Marketing, it’s an ambiguous term and while not sales, it’s closely tied with sales. I have heard many misconceptions about marketing: it’s only meant for larger businesses, people will feel they are being “sold,” and “I’m not good at it, so I don’t need it.” That last one gets me to my very core. Why? Because marketing is for all businesses! So, what is marketing?
Marketing at its core is your cheerleader. It lets people know about your business and what you have going on, and let’s be honest, you have some pretty cool stuff going on. Marketing includes all the different ways you get the word out about what you’re doing. This includes networking groups, advertising, social media, visual representations of your business and the core of this is your customer. What are you doing for your customer? How are you different from other individuals in the area who offer similar goods or services? Your mission and vision for your business should also be tied with your marketing.
Before discussing points your marketing should hit, I want to discuss sales. Yes, that dirty word, sales. Sales first and foremost does not need to be Glengarry Glen Ross style of dirty, whatever it takes, get it done, always be selling mentality. Just like how everyone poops, it’s necessary to running a business. Sales is tied to your rates and your budget as well as your client’s budget. Sales feeds your business; it’s how you make money. Sales comes from your marketing. Marketing may employ a sales tactic known as a call to action campaign. However, be careful to limit these. There’s only so many giveaways you can offer before it starts to diminish your value.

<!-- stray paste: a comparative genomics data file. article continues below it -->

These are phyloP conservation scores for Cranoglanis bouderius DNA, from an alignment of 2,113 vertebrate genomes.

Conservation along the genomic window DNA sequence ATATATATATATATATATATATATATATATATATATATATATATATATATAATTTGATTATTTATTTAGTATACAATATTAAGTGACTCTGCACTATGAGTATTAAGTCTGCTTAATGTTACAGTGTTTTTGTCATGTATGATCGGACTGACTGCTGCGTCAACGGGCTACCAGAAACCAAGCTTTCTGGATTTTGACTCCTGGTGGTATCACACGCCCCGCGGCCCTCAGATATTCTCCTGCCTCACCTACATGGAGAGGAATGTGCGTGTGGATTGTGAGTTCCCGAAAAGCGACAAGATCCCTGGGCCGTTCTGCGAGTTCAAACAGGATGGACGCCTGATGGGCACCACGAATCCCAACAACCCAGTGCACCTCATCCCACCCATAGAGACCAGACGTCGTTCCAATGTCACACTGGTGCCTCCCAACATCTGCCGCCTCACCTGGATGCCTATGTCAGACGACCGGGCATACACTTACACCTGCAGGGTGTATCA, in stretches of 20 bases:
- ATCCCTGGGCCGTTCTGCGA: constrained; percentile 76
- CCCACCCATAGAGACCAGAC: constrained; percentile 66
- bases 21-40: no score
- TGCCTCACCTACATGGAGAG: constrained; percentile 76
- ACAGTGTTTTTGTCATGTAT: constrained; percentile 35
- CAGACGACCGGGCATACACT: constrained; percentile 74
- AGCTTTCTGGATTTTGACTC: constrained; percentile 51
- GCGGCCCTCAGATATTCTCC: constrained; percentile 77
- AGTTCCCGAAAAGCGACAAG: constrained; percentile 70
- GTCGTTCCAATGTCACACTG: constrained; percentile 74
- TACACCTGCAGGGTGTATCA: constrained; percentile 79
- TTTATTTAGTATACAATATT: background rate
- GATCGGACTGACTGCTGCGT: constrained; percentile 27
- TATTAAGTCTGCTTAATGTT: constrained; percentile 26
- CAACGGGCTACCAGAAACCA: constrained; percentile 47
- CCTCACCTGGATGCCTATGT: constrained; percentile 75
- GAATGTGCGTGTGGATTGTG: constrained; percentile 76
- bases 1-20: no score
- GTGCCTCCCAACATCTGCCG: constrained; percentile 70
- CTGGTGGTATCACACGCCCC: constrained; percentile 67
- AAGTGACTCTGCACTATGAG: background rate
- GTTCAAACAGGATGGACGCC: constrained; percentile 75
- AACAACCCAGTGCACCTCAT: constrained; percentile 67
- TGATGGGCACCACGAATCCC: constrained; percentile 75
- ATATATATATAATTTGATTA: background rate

Here are some key points to help you with your marketing:
- Your message should be clear and concise. From print materials to digital platforms, your overall message should be easily understood. Potential customers do not need to know or want to know every detail about your offering. If they want to know more, they’ll ask.
- Know your audience. Who do you want to reach? Where are they located? Having an idea of who you want to reach with your marketing will help you in the long run. Otherwise, you may be throwing time and money at a wall to see what sticks.
- Your message should have a sense of continuity across all advertising platforms. This includes your website, social media, print materials, and any advertising you do. Having a logo, slogan, or general message helps.
- Be aware of color. The use of color color is an integral part of your marketing but can easily distract from your message. Would you use a florist whose primary colors are brown and black? Likewise, the overuse of color or patterns distracts the eye from text.
- Follow the 80/20 Rule. In this, only 20% or less of your advertising should be an ask for sale. The majority of your time should be focused on getting the word out about what you do and how you help solve a problem.
As always, I hope this has helped you and I look forward to answering another question next week!